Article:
News Story

Michigan Chamber CEO Blasts Film Subsidies as a 'Boondoggle'

Bill extends film subsidies indefinitely

The House Commerce Committee has approved legislation to extend Michigan’s film incentive subsidy program indefinitely. Senate Bill 1103 was advanced Wednesday on a 10-7 vote as four Republican committee members joined six Democrats in support of the measure. The bill now goes to the full House, where a vote is expected soon.

The Republicans who voted yes were: committee chair Rep. Frank Foster, R-Pellston; Rep. Wayne Schmidt, R-Traverse City; Rep. Dale Zorn, R-Ida; and Rep. Gail Haines, R- Waterford. Rep. Foster lost his GOP primary re-election bid in August and Rep. Haines is term limited, so neither will be back next year. Reps. Schmidt and Zorn have both been re-elected to the Senate.

Michigan Chamber of Commerce CEO Rich Studley blasted film subsidies during withering testimony in which he called the program a “boondoggle,” and argued that extending it would indicate a Legislature with upside down priorities. The leader of the influential state business group pointedly observed that the millions of taxpayer dollars spent on film subsidies would be better employed fixing roads.

“If the Michigan film subsidies were a movie it would be on the list of the 10 worst ever seen, right along with 'Ishtar,'" Studley said. “The issue before you today is all about priorities. Supporting this legislation would put highly compensated movie stars and highly compensated directors, who don’t even live in Michigan, ahead of Michigan’s motorists.”

Studley read from a Michigan Economic Development Corp. memo dated Feb. 18, 2014.

“A total of $26,551,106 in film credits were claimed from the Department of Treasury in 2013,” he said. “As of Dec. 31, 2013, a total of $225,539,660 in film tax credits have been paid out by the state with $94,148,139 in potential film credits that remain eligible to be claimed under the tax credit program.”

“What is the return on this?” Studley asked, before turning again to the MEDC memo. “For the calendar year 2013 here are the permanent jobs created: for the movie 'Man v. Wild,' zero permanent jobs; for the movie 'Fish Zoos Zoos Wham Whams,' zero jobs; for the movie 'Chasing Jimmy,' zero jobs; for 'Detention of the Dead,' zero; for 'Actor,' zero; for 'AKA Jimmy Picard,' zero; for 'Beside Still Waters,' zero; for 'Blue Goji Boxing,' zero; for 'Keystone Studio’s 100th Anniversary Collection,' zero; for 'Low Winter Sun,' zero.”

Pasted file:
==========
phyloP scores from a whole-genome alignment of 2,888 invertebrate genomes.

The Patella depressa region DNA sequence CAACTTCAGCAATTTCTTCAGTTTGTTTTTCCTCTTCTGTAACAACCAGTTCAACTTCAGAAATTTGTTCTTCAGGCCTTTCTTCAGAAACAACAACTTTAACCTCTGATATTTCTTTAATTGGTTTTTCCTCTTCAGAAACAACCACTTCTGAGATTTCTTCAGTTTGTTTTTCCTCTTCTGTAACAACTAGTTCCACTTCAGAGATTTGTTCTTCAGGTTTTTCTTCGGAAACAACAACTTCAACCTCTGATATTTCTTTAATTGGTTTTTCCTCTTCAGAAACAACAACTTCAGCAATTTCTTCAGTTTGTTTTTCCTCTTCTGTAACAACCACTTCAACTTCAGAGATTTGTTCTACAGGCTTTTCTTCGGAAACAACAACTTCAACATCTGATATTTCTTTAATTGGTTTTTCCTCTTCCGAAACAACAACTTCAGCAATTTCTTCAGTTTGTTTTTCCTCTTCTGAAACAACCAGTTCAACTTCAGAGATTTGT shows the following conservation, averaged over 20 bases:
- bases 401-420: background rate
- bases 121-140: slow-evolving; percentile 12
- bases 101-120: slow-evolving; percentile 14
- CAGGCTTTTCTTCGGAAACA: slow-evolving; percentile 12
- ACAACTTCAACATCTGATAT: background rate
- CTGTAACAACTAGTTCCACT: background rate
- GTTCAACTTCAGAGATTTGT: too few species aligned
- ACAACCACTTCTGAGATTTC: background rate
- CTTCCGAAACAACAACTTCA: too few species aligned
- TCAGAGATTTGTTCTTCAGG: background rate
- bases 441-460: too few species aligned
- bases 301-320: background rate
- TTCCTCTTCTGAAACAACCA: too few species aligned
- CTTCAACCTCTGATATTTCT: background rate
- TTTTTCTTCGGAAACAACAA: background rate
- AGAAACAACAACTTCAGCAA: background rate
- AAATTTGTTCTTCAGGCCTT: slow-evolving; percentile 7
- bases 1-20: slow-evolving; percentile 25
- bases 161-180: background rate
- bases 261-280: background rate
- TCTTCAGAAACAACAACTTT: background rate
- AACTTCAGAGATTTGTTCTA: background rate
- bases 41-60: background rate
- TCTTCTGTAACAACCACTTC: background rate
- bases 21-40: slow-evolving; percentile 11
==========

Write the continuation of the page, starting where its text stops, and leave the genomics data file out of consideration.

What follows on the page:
Studley asked the panel to at least amend the bill by retaining the current Sept. 30, 2017, “sunset” for the program. As currently drafted, the legislation eliminates the sunset altogether, allowing film subsidies to continue on a permanent basis. He said that gives plenty of time for the Legislature to decide whether or not to keep the film subsidies going beyond the current Sept. 30, 2017, expiration.

However, Rep. Vicki Barnett, D-Farmington Hills, suggested the sunset is unnecessary because the Legislature can always cut off funding for the subsidies in the annual budget.

A similar argument was advanced by Bridget Sobek, policy adviser for the Senate Majority Office, who testified in favor of SB 1103 on behalf of Senate Majority Leader Randy Richardville, R-Monroe, who introduced the bill.

“This bill does not deal with appropriations for the film credits,” Sobek said.

Left unsaid was that under the appropriations process currently in use, money for programs like film subsidies appear as a single line item among hundreds of others in multi-billion dollar omnibus budget bills. Typically, once approved by House-Senate conference committees these omnibus budget bills are subject to a single up-or-down vote.